Iran offers help if US acts against Iraq militants
Iran may consider cooperating with its arch-foe the United States to fight Sunni extremist militants in Iraq but has not yet been asked to intervene, President Hassan Rouhani said today.
Tehran: Iran may consider cooperating with its arch-foe the United States to fight Sunni extremist militants in Iraq but has not yet been asked to intervene, President Hassan Rouhani said today.
He made the remarks when asked if mutual interest could possibly bring Iran and the US together, despite their lack of diplomatic relations for more than three decades.
Rouhani left the door open to some form of joint intervention after noting that Iran was worried about security in the region, and after acknowledging his country`s "close and intimate" relations with Iraq.
"If we see that the United States takes action against terrorist groups in Iraq, then one can think about it," he said.
"We have said that all countries must unite in combating terrorism. But right now regarding Iraq... We have not seen the Americans taking a decision."
Rouhani and US President Barack Obama have separately pledged support for Iraqi Prime Minister Nuri al-Maliki`s government in fighting advancing militants from the Islamic State of Iraq and the Levant (ISIL).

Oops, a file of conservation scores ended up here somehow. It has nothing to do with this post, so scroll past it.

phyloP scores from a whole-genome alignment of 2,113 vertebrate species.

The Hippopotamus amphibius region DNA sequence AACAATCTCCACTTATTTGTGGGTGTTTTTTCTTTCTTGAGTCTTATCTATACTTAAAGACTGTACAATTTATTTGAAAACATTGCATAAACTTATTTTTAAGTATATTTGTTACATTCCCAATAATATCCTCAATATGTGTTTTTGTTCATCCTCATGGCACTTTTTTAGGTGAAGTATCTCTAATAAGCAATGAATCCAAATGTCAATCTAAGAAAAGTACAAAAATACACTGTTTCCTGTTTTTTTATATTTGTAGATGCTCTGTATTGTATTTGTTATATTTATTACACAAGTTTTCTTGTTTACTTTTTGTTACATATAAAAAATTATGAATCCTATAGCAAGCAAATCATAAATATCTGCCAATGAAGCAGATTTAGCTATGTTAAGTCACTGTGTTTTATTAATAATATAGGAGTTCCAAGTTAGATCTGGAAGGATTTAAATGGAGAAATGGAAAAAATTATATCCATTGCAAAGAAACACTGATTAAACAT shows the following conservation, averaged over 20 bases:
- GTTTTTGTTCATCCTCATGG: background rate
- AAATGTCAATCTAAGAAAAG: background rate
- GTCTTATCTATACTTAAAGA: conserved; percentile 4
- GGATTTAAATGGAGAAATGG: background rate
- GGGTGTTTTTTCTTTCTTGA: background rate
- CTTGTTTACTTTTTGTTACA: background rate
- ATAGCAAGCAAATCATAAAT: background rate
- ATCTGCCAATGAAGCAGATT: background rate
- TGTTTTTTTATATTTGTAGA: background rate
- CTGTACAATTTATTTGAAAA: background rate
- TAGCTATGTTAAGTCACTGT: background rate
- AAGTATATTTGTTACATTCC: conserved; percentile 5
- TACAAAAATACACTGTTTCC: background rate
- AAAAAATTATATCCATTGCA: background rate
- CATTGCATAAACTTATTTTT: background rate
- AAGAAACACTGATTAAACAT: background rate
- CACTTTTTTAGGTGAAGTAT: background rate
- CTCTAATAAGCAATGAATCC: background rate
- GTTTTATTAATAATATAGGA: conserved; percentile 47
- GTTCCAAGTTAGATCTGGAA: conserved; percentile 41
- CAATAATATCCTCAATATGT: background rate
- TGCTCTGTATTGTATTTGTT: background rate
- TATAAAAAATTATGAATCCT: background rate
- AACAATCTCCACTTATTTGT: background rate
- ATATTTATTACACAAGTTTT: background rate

Maliki`s security forces are reportedly preparing a counter attack after losing the cities of Mosul and Tikrit, where some units discarded their uniforms and abandoned their positions. ISIL has not been contained.
However, dismissing reports that Iran has already sent troops across the border, Rouhani said no specific request for help has been made by Maliki, stressing that such a decision is Iraq`s to make.
"I don`t know of any American plans," he added, noting that any Iranian help would be within international regulations and could include "consultation," a possible hint that military advisers may be provided.
Yesterday, Obama said a range of options short of sending troops was being considered, but he suggested that Iraq must take steps to heal its sectarian divide.
In Tehran, Rouhani said contact with the US leadership would be possible if deemed necessary, a task almost unheard of before the self-declared moderate took office in August last year.
But signalling that Iran is not at one with the US over the regional situation, Rouhani hit out at Western and Arab governments for backing rebels fighting to overthrow Syrian President Bashar al-Assad, an Iran ally, arguing that the jihadist surge in Iraq was a spillover from that conflict.